Dear Press, Stop Looking For the Addicts!

Today I had a conversation with a producer of a documentary seeking students who are very involved in new media. For those not in the know, I’m finishing my BS in Computer Science at Empire State College (looking at a June graduation!) After beginning my degree after high school I took a few years off, due to work. The conversation started with several general questions about what I do and my familiarization with Twitter, Facebook and Second Life. These introductory questions are easy to answer; it’s pretty much listing my personal resume surrounding new media. The next question is always an indicator of the direction that journalists and producers are heading towards, and that is my approach new media. I explained that I’m quite active on throughout many different services and in many ways they have become an addiction to my life; Twitter and Facebook have become ways for me to communicate with others, and Second Life has become a source of financial gain. However the conversation took a quick right turn into a neighborhood I’ve been into with so many other members of the press, addiction.

"Do I ever feel that Twitter or Facebook over stimulates or distracts me from school work?" was the next question. Over stimulates is synonymous with addict. Has the economy gotten so bad that journalists are looking for Twitter and Facebook addicts? More importantly do they even exist? I have never heard of a person who Twittered so much that they lost their job, kids, and developed a meth habit. In actuality people who use Twitter and Facebook too much become really popular, even famous. Second Life is a different story; there are plenty of stories about Second Life’s effect on marriages, relationships, etc. There are more stories surrounding Second Life’s positive effects on relationships, marriages, people’s lives, and the development of technological skills.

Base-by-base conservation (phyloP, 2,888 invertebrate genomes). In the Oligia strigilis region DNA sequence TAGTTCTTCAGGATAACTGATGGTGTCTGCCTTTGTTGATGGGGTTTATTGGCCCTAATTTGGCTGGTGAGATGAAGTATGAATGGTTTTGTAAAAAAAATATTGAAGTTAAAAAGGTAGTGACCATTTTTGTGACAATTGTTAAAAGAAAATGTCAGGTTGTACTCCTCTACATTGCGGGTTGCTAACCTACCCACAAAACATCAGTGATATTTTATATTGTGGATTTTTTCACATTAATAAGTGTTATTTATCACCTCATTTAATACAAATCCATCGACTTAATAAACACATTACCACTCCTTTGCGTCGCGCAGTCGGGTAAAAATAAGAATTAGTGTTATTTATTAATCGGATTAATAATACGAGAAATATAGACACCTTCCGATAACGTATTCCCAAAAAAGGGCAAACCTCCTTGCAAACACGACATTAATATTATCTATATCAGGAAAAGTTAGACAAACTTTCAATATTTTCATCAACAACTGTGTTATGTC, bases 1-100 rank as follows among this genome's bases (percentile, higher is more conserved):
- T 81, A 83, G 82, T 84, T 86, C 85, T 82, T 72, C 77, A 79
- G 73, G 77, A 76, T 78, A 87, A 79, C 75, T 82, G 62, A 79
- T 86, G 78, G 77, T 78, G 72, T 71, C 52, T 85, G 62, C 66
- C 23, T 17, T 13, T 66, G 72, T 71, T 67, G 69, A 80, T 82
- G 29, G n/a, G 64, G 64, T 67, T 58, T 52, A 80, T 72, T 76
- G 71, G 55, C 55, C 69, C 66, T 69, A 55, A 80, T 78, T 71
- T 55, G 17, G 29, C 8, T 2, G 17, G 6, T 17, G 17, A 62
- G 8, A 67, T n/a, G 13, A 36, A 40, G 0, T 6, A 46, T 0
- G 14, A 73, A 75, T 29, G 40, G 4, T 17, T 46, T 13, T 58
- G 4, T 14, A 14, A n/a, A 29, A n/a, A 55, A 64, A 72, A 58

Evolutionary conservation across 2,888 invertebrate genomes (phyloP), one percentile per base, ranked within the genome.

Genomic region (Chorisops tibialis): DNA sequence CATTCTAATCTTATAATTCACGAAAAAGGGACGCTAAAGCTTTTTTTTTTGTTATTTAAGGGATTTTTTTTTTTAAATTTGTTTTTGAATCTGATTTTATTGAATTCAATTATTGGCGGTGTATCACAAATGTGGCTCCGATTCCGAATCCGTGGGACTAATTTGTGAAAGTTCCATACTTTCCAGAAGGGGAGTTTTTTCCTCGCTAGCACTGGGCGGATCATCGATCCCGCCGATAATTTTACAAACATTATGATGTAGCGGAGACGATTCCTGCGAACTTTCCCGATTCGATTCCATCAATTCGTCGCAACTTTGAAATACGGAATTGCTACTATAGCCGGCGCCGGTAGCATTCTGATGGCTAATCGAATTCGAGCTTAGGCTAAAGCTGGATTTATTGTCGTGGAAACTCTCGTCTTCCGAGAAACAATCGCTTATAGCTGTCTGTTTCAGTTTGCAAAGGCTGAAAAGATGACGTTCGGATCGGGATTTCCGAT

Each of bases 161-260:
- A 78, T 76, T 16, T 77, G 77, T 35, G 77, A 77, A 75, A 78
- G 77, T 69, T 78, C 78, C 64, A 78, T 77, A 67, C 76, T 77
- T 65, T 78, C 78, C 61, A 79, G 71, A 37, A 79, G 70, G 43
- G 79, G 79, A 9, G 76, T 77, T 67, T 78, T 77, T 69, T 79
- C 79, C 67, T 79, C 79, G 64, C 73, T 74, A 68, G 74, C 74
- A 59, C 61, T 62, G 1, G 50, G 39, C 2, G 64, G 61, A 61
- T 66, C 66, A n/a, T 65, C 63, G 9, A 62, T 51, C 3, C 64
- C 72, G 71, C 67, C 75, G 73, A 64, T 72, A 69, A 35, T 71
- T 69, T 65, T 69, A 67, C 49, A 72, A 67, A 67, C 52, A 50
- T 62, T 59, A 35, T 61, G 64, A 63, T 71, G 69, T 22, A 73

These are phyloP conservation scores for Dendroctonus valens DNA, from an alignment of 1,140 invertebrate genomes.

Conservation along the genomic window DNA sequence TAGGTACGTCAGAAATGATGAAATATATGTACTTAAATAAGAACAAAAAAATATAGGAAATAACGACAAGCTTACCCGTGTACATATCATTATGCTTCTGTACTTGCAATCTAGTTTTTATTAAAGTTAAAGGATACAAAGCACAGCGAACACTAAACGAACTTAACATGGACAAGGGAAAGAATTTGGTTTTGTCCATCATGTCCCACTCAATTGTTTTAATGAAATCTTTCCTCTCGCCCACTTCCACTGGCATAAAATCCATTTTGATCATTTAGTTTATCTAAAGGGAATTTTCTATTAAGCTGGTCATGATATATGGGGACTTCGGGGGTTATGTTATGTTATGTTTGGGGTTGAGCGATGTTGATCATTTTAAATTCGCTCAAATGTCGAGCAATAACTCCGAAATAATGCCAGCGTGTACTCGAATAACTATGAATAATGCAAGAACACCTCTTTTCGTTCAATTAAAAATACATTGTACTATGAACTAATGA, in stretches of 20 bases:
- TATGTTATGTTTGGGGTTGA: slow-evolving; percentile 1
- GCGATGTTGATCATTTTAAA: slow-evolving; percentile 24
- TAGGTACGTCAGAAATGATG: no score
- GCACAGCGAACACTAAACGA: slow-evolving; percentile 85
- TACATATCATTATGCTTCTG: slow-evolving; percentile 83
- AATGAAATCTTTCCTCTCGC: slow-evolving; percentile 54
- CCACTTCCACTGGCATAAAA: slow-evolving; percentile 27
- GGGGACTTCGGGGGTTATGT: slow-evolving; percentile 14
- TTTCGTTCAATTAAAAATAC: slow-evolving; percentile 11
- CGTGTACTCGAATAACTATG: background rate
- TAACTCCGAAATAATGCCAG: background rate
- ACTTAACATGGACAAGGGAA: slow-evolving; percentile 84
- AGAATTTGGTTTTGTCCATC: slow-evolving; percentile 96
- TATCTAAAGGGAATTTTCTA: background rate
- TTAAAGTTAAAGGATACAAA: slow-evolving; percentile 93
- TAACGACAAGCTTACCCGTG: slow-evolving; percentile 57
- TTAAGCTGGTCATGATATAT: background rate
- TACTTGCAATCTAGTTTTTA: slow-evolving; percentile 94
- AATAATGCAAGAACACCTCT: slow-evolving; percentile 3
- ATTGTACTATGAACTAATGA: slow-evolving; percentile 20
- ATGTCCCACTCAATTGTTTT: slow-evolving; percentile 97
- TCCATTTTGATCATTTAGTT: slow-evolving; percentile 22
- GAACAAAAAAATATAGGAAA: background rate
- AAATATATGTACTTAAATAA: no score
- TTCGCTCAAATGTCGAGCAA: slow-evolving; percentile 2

If you are a journalist and desperately seeking addicts in today’s technological world, look in World of Warcraft or Everquest. These are entertainment portals and built to be just that and can be very addictive. For those interested in MMOG addiction, start with the Second Skin film, it does a great job in describing the situations that occur which develop MMOG addiction.

The addiction and new media story is old, annoying, and not needed. There are plenty of good and interesting stories without the sensationalism of addiction or divorces due to new media that are covered by the press. In my opinion, these sorts of scandalous stories surrounding new media (Second Life, Twitter, Facebook) happen very rarely. It takes an extreme set of circumstances, a certain type of person, and the right situation for an individual to be addicted. While journalists, directors and documentaries may get a huge buzz from these sensationalist stories, that boat has passed a long time ago. The attention your trying to draw in by these stories is nothing compared to the attention you will draw by the stories of how social media has affected people’s lives positively.

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